|Mask by Shane Perley-Dutcher|
|Basket by Shane Perley-Dutcher|
Balance is a lifelong journey. The pieces created for Twisted Path III, Questions of Balance reflect the struggles of our people, our identity. Recognizing that I live much differently than my ancestors, I face challenges they did not have. I was not brought up making traditional artwork - I learned through my own artistic journey. The fight to keep traditional knowledge alive is present in the production of aboriginal artwork itself. My connection to the land is sacred. I need the land for my spiritual and mental well-being. Every ash basket, metal basket, birch basket, birchbark canoe, wooden mask, and piece of jewelry I've made has come from a place of love and respect for my culture.
I feel like a walking contradiction because I consider the land sacred, but at the same time I live in a way that disrespects that relationship. Twisted Path, to me, means that we live in a world that is full of contradictions on many levels. Balance in the face of contradictions is a daily exercise - I am still pushing forward knowing I am evolving as a Maliseet and as an artist. In my culture we believe in lifelong learning, and it is through this principle that I am learning how to find balance in the twisted path I face every day.
|Get Comfortable, 2012, Digital print|
Born in Sitka, Alaska, Nicholas Galanin, Tlingit/Aleut, has struck an intriguing balance between his origins and the course of his practice. Having trained in "traditional" as well as "contemporary" approached to art, he pursues them both in parallel paths. His stunning bodies of work simultaneously preserve his culture and explore new perceptual territory.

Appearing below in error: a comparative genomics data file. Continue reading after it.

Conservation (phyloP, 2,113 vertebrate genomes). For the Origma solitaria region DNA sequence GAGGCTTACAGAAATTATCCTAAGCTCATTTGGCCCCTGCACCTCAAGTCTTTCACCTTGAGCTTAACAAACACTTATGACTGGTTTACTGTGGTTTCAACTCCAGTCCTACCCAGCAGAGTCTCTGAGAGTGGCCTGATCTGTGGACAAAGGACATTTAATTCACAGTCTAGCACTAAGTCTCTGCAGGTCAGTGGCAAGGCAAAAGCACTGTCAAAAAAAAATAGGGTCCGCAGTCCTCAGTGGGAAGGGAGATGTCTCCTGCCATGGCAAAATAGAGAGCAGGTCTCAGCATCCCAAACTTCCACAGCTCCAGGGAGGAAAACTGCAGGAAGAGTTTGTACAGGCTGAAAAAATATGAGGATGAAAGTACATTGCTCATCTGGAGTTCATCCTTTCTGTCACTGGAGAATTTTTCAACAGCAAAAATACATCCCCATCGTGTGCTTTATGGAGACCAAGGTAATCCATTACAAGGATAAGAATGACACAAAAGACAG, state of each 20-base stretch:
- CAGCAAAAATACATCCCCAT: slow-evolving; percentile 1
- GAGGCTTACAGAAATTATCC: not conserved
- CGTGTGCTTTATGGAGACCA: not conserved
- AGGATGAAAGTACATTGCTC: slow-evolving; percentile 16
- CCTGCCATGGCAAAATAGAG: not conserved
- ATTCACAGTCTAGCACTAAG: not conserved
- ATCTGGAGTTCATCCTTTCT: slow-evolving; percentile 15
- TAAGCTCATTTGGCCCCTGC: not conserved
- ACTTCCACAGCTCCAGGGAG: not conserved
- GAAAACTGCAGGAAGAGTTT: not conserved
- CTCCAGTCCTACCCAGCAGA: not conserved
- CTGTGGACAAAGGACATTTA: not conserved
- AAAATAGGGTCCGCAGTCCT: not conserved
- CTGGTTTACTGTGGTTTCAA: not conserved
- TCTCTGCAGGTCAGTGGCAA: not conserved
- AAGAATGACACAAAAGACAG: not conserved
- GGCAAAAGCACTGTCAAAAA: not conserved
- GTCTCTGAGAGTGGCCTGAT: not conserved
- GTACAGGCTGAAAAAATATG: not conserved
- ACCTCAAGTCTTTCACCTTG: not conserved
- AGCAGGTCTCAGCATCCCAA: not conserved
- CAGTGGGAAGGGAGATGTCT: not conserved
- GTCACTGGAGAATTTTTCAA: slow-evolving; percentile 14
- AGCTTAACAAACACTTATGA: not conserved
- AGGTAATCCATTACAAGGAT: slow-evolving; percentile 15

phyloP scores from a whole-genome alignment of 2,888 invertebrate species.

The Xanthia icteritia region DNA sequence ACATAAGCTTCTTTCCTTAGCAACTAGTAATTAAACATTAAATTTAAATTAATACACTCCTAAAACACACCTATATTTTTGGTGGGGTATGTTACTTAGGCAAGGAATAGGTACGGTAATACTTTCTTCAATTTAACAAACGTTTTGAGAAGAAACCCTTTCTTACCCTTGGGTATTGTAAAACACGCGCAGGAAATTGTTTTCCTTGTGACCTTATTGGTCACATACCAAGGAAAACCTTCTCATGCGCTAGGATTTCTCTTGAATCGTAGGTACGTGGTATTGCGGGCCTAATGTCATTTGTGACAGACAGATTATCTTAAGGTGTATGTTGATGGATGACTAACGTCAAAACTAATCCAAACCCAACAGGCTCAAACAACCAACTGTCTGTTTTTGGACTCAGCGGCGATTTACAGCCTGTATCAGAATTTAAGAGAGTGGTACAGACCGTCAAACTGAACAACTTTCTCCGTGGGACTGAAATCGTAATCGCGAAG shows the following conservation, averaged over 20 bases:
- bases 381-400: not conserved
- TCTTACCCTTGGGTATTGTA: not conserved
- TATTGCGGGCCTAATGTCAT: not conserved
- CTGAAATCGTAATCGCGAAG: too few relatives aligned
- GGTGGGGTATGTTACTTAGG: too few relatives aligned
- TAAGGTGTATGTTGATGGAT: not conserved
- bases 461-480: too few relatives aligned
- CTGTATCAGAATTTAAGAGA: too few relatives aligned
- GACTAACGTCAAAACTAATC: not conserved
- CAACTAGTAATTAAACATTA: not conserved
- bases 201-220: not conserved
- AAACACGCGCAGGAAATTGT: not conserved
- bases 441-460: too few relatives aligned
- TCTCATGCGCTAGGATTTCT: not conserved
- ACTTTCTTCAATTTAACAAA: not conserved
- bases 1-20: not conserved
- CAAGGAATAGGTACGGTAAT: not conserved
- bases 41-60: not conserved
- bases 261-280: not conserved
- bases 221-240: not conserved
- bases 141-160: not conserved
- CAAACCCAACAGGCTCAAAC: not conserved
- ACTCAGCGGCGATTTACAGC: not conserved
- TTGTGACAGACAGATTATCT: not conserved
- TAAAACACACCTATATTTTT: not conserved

Galanin studied at the London Guildhall University, where he received a Bachelor’s of Fine Arts with honors in Jewelry Design and Silversmithing and at Massey University in New Zealand, earning a Master’s degree in Indigenous Visual Arts. Valuing his culture as highly as his individuality, Galanin has created an unusual path for himself. He deftly navigates “the politics of cultural representation”, as he balances both ends of the aesthetic spectrum. With a fiercely independent spirit, Galanin has found the best of both worlds and has given them back to his audience in stunning form.
|The State of Being, Displaced, 2013, Digital print|